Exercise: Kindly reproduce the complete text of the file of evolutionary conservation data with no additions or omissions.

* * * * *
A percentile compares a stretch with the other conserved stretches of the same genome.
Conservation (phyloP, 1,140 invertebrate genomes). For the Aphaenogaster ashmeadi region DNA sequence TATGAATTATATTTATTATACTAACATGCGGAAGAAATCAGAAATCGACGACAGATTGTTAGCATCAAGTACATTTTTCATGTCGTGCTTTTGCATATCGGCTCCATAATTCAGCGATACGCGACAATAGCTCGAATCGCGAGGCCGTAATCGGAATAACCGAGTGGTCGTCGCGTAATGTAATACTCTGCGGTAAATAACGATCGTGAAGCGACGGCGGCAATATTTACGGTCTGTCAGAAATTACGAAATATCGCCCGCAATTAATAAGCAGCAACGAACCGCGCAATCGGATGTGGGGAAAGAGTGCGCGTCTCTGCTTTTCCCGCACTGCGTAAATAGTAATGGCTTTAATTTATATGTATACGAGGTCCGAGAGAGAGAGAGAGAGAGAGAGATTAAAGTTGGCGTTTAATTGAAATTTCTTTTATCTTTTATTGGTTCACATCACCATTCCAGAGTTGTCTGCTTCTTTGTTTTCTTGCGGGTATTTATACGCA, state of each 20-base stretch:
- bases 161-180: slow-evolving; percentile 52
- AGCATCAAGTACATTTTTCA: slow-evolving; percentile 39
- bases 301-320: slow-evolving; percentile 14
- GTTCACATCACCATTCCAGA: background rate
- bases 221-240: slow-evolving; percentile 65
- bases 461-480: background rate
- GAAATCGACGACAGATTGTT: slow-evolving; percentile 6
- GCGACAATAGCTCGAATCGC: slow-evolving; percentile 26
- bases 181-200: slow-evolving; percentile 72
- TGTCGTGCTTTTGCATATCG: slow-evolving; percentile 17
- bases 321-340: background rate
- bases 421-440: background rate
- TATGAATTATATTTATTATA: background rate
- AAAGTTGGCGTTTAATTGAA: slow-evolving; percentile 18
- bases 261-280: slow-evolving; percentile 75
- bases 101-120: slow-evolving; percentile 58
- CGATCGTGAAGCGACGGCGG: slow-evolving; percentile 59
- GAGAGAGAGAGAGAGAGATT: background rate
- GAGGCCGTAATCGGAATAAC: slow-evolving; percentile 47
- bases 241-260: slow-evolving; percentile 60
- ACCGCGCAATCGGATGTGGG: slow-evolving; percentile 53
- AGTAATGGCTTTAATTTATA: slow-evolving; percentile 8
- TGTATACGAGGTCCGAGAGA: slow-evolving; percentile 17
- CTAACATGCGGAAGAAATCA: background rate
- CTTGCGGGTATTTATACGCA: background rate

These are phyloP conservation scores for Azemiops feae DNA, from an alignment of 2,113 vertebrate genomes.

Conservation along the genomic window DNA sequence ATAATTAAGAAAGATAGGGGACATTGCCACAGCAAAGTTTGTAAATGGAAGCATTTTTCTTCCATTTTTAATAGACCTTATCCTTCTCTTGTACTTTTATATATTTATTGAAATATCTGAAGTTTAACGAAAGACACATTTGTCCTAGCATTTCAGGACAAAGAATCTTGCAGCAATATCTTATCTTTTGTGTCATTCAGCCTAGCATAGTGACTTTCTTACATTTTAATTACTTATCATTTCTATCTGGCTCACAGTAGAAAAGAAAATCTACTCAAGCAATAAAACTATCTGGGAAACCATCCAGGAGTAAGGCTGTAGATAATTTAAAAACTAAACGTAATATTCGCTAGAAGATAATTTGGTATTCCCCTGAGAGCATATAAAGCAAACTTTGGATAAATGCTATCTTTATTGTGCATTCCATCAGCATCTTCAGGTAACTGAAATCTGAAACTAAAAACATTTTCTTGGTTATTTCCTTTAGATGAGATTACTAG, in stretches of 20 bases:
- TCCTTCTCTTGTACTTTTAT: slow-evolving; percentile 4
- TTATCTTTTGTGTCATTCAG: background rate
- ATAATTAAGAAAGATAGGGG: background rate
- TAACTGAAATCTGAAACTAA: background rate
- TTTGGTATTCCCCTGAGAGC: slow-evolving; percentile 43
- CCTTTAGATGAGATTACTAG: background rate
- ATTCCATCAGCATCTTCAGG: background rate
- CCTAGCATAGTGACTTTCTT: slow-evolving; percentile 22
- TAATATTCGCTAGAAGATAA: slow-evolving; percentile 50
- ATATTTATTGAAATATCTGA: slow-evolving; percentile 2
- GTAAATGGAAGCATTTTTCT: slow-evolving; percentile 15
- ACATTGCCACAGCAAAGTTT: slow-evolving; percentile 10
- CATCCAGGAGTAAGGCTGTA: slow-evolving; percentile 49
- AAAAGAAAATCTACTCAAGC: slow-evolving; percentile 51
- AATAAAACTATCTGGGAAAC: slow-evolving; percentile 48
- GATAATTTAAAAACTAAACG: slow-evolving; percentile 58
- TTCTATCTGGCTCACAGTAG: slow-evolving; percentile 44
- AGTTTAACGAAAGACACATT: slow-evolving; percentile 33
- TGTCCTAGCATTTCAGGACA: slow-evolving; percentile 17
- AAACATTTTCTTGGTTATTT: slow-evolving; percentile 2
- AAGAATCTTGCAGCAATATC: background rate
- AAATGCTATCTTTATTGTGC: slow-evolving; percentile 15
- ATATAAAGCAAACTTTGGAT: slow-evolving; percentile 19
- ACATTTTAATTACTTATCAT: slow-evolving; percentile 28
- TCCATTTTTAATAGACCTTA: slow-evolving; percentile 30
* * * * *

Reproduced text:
A percentile compares a stretch with the other conserved stretches of the same genome.
Conservation (phyloP, 1,140 invertebrate genomes). For the Aphaenogaster ashmeadi region DNA sequence TATGAATTATATTTATTATACTAACATGCGGAAGAAATCAGAAATCGACGACAGATTGTTAGCATCAAGTACATTTTTCATGTCGTGCTTTTGCATATCGGCTCCATAATTCAGCGATACGCGACAATAGCTCGAATCGCGAGGCCGTAATCGGAATAACCGAGTGGTCGTCGCGTAATGTAATACTCTGCGGTAAATAACGATCGTGAAGCGACGGCGGCAATATTTACGGTCTGTCAGAAATTACGAAATATCGCCCGCAATTAATAAGCAGCAACGAACCGCGCAATCGGATGTGGGGAAAGAGTGCGCGTCTCTGCTTTTCCCGCACTGCGTAAATAGTAATGGCTTTAATTTATATGTATACGAGGTCCGAGAGAGAGAGAGAGAGAGAGAGATTAAAGTTGGCGTTTAATTGAAATTTCTTTTATCTTTTATTGGTTCACATCACCATTCCAGAGTTGTCTGCTTCTTTGTTTTCTTGCGGGTATTTATACGCA, state of each 20-base stretch:
- bases 161-180: slow-evolving; percentile 52
- AGCATCAAGTACATTTTTCA: slow-evolving; percentile 39
- bases 301-320: slow-evolving; percentile 14
- GTTCACATCACCATTCCAGA: background rate
- bases 221-240: slow-evolving; percentile 65
- bases 461-480: background rate
- GAAATCGACGACAGATTGTT: slow-evolving; percentile 6
- GCGACAATAGCTCGAATCGC: slow-evolving; percentile 26
- bases 181-200: slow-evolving; percentile 72
- TGTCGTGCTTTTGCATATCG: slow-evolving; percentile 17
- bases 321-340: background rate
- bases 421-440: background rate
- TATGAATTATATTTATTATA: background rate
- AAAGTTGGCGTTTAATTGAA: slow-evolving; percentile 18
- bases 261-280: slow-evolving; percentile 75
- bases 101-120: slow-evolving; percentile 58
- CGATCGTGAAGCGACGGCGG: slow-evolving; percentile 59
- GAGAGAGAGAGAGAGAGATT: background rate
- GAGGCCGTAATCGGAATAAC: slow-evolving; percentile 47
- bases 241-260: slow-evolving; percentile 60
- ACCGCGCAATCGGATGTGGG: slow-evolving; percentile 53
- AGTAATGGCTTTAATTTATA: slow-evolving; percentile 8
- TGTATACGAGGTCCGAGAGA: slow-evolving; percentile 17
- CTAACATGCGGAAGAAATCA: background rate
- CTTGCGGGTATTTATACGCA: background rate

These are phyloP conservation scores for Azemiops feae DNA, from an alignment of 2,113 vertebrate genomes.

Conservation along the genomic window DNA sequence ATAATTAAGAAAGATAGGGGACATTGCCACAGCAAAGTTTGTAAATGGAAGCATTTTTCTTCCATTTTTAATAGACCTTATCCTTCTCTTGTACTTTTATATATTTATTGAAATATCTGAAGTTTAACGAAAGACACATTTGTCCTAGCATTTCAGGACAAAGAATCTTGCAGCAATATCTTATCTTTTGTGTCATTCAGCCTAGCATAGTGACTTTCTTACATTTTAATTACTTATCATTTCTATCTGGCTCACAGTAGAAAAGAAAATCTACTCAAGCAATAAAACTATCTGGGAAACCATCCAGGAGTAAGGCTGTAGATAATTTAAAAACTAAACGTAATATTCGCTAGAAGATAATTTGGTATTCCCCTGAGAGCATATAAAGCAAACTTTGGATAAATGCTATCTTTATTGTGCATTCCATCAGCATCTTCAGGTAACTGAAATCTGAAACTAAAAACATTTTCTTGGTTATTTCCTTTAGATGAGATTACTAG, in stretches of 20 bases:
- TCCTTCTCTTGTACTTTTAT: slow-evolving; percentile 4
- TTATCTTTTGTGTCATTCAG: background rate
- ATAATTAAGAAAGATAGGGG: background rate
- TAACTGAAATCTGAAACTAA: background rate
- TTTGGTATTCCCCTGAGAGC: slow-evolving; percentile 43
- CCTTTAGATGAGATTACTAG: background rate
- ATTCCATCAGCATCTTCAGG: background rate
- CCTAGCATAGTGACTTTCTT: slow-evolving; percentile 22
- TAATATTCGCTAGAAGATAA: slow-evolving; percentile 50
- ATATTTATTGAAATATCTGA: slow-evolving; percentile 2
- GTAAATGGAAGCATTTTTCT: slow-evolving; percentile 15
- ACATTGCCACAGCAAAGTTT: slow-evolving; percentile 10
- CATCCAGGAGTAAGGCTGTA: slow-evolving; percentile 49
- AAAAGAAAATCTACTCAAGC: slow-evolving; percentile 51
- AATAAAACTATCTGGGAAAC: slow-evolving; percentile 48
- GATAATTTAAAAACTAAACG: slow-evolving; percentile 58
- TTCTATCTGGCTCACAGTAG: slow-evolving; percentile 44
- AGTTTAACGAAAGACACATT: slow-evolving; percentile 33
- TGTCCTAGCATTTCAGGACA: slow-evolving; percentile 17
- AAACATTTTCTTGGTTATTT: slow-evolving; percentile 2
- AAGAATCTTGCAGCAATATC: background rate
- AAATGCTATCTTTATTGTGC: slow-evolving; percentile 15
- ATATAAAGCAAACTTTGGAT: slow-evolving; percentile 19
- ACATTTTAATTACTTATCAT: slow-evolving; percentile 28
- TCCATTTTTAATAGACCTTA: slow-evolving; percentile 30